Continue reading Local Comedian ‘The Mad Bus Driver’ Returns to the Stage This Sunday

Louis Chinn’s Communal Perspective: Multimedia Artist Brings Creations to West Coast

by Samira George

(This article was originally published by Real Change and has been reprinted under an agreement.)


Since the beginning of Louis Chinn’s art career, he has felt called to make art accessible and free for people from all social standings. It’s one of the philosophies that helps guide him to any new project.

So when an opportunity to install a stainless steel sculpture in front of the entrance of a Plymouth Housing building for folks experiencing long-term homelessness in Seattle’s Chinatown-International District arose, it was an easy decision for Chinn.

“I don’t think art should be something that is only for an elite social group,” Chinn said. “I was very much inspired by the fact that this was going to be a piece that was in a building for homeless people.”

Continue reading Louis Chinn’s Communal Perspective: Multimedia Artist Brings Creations to West Coast

POETRY: A Promise of Love

by Alex Leviton


wrapped softly in an off-white threadbare blanket
with stained yellow satin trim
is a legal document
spun of the finest papyrus
rolled into a delicate shell
burnt edges gilded with flesh
‘you will love hotter than the sun’
it promises
… and it
warns
you will crest a thousand waves
and descend ten thousand feet
look for the starfish hidden in the crevices
they will be your guide
when the waters run dark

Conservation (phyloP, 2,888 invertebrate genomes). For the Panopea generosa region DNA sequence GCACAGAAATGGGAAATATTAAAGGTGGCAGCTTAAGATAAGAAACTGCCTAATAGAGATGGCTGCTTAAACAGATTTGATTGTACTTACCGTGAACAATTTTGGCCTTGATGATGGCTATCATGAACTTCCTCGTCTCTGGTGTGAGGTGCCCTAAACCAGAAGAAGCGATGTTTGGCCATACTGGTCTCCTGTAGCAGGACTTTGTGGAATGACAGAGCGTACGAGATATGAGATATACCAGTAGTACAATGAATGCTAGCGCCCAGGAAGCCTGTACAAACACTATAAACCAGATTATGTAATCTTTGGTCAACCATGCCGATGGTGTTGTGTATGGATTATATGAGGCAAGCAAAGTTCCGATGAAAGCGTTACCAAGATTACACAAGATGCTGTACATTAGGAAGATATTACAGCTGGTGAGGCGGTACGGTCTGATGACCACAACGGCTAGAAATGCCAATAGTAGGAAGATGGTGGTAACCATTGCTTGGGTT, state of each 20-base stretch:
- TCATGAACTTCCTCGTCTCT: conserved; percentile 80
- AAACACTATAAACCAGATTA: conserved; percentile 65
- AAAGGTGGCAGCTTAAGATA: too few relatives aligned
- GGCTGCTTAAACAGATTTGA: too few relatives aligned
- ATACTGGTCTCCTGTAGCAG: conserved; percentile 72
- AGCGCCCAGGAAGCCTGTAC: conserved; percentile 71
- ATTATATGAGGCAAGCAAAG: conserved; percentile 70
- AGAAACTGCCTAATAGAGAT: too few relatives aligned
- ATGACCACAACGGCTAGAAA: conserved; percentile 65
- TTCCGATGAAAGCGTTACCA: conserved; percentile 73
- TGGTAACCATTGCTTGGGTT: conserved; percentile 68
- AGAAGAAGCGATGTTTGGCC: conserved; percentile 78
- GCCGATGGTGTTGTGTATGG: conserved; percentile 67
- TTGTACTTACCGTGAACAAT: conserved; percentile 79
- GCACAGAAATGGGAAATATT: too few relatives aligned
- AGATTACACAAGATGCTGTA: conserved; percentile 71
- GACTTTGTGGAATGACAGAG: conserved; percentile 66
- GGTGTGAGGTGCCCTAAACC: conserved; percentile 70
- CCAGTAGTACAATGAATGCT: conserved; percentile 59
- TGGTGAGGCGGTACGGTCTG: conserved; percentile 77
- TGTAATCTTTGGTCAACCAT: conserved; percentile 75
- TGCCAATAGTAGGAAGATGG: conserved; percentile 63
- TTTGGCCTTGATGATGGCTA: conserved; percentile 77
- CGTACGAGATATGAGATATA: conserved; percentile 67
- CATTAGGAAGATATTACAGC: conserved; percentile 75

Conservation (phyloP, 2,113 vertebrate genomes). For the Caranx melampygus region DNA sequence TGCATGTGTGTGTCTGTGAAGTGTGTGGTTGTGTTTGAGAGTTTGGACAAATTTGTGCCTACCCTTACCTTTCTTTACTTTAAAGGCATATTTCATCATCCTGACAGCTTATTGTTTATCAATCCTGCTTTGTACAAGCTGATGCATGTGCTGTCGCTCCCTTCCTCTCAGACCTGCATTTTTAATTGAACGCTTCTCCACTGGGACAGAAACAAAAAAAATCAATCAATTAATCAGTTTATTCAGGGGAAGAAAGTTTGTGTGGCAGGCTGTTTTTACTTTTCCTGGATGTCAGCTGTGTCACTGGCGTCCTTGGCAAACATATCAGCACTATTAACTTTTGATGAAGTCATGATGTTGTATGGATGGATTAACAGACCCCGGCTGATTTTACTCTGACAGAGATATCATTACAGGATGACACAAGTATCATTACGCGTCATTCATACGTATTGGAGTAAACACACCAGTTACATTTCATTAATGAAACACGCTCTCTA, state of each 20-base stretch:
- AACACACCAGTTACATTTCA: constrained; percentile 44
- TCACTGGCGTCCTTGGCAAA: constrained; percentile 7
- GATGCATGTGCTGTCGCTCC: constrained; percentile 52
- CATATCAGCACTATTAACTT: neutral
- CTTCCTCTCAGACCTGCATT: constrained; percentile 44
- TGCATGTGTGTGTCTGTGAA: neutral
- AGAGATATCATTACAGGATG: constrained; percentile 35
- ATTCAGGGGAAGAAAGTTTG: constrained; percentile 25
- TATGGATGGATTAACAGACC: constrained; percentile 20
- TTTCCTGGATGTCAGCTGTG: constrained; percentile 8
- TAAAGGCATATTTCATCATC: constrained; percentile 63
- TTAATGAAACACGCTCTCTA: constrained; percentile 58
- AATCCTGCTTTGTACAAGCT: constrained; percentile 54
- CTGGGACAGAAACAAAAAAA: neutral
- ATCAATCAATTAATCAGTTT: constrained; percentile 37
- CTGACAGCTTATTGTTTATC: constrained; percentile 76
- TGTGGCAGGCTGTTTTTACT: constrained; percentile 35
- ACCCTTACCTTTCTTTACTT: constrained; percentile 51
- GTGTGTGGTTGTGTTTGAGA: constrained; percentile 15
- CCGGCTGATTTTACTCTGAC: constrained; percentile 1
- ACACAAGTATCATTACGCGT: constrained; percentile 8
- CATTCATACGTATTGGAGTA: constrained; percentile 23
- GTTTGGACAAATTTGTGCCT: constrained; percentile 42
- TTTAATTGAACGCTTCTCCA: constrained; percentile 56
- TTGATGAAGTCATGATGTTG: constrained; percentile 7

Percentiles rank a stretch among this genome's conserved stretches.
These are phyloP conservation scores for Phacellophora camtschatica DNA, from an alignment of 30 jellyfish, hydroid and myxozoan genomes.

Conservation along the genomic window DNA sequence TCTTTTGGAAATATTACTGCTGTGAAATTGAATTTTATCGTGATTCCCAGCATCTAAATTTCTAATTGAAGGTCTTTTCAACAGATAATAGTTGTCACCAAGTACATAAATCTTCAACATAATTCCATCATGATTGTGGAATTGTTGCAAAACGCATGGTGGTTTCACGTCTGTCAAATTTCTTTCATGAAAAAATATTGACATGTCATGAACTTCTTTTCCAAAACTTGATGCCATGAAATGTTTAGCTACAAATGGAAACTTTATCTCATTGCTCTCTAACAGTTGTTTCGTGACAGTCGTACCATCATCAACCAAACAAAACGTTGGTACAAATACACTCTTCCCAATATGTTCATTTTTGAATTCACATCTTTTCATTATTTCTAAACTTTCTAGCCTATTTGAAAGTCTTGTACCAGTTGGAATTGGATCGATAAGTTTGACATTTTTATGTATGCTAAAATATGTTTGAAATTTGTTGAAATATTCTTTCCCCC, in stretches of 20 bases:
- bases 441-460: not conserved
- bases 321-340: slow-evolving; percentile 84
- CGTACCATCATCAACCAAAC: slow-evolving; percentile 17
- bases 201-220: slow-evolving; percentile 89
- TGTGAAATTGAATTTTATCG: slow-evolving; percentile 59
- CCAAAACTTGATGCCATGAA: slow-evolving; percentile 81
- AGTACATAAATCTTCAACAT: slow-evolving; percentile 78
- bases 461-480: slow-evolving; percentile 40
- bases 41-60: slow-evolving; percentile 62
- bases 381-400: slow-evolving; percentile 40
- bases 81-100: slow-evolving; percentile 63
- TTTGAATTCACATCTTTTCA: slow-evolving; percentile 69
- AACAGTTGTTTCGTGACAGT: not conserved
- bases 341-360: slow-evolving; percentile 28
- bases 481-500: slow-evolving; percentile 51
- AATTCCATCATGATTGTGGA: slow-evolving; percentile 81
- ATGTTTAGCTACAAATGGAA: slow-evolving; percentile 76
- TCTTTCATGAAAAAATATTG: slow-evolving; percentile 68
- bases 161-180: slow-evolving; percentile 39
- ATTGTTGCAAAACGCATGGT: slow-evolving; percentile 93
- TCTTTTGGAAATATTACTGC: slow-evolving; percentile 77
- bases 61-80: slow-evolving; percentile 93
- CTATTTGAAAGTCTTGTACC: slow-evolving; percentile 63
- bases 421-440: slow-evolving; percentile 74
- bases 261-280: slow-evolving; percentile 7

Continue reading POETRY: A Promise of Love

Reel Youth Film Camp Introduces BIPOC Kids to the World of Filmmaking

by Chamidae Ford


Last week, the Rainier Arts Center premiered its first BIPOC Youth Film Camp. Reel Youth Film Camp is a week-long program that allows Black and Brown kids, ages 7–11, to learn the ins and outs of filmmaking and explore their creative side. 

The idea for a BIPOC film camp stemmed from program instructors, Tiffany Bennett and Obadiah Freeman, who were feeling disappointed by the lack of diversity at other youth film camps. 

“Originally we started doing camps with the Seattle International Film Festival (SIFF) and doing those camps was amazing,” Freeman said. “We both love teaching students of all ages of all types, but we recognize that SIFF was really only providing service to a certain demographic because of the network that they help. So we found that there are opportunities to make that opportunity for others as well … I’ve always been inspired by filmmaking and being Black. And that’s kind of what brings all of what I do together and, I think, what we do.” 

Continue reading Reel Youth Film Camp Introduces BIPOC Kids to the World of Filmmaking

FICTION: Fishbowls

by Megan Christy


Mrs. C sprinkled the fish flakes into the bowl. They floated down, down to the rocky bottom. Minos drifted toward the flakes, his elegant fins fluttering in the water. The schoolteacher looked up from the bowl and scanned her home. What would she need for the new school year? What was she allowed to bring? Nothing that can’t be disinfected. That’s what the principal had said. No more carpet in the classroom, no more story time books ’n’ beanbags, no more Holly the Horse for the kids to hug when they were scared. All those things were gone now, replaced with cold tile floors and plexiglass barricades. All to keep the virus at bay.

Continue reading FICTION: Fishbowls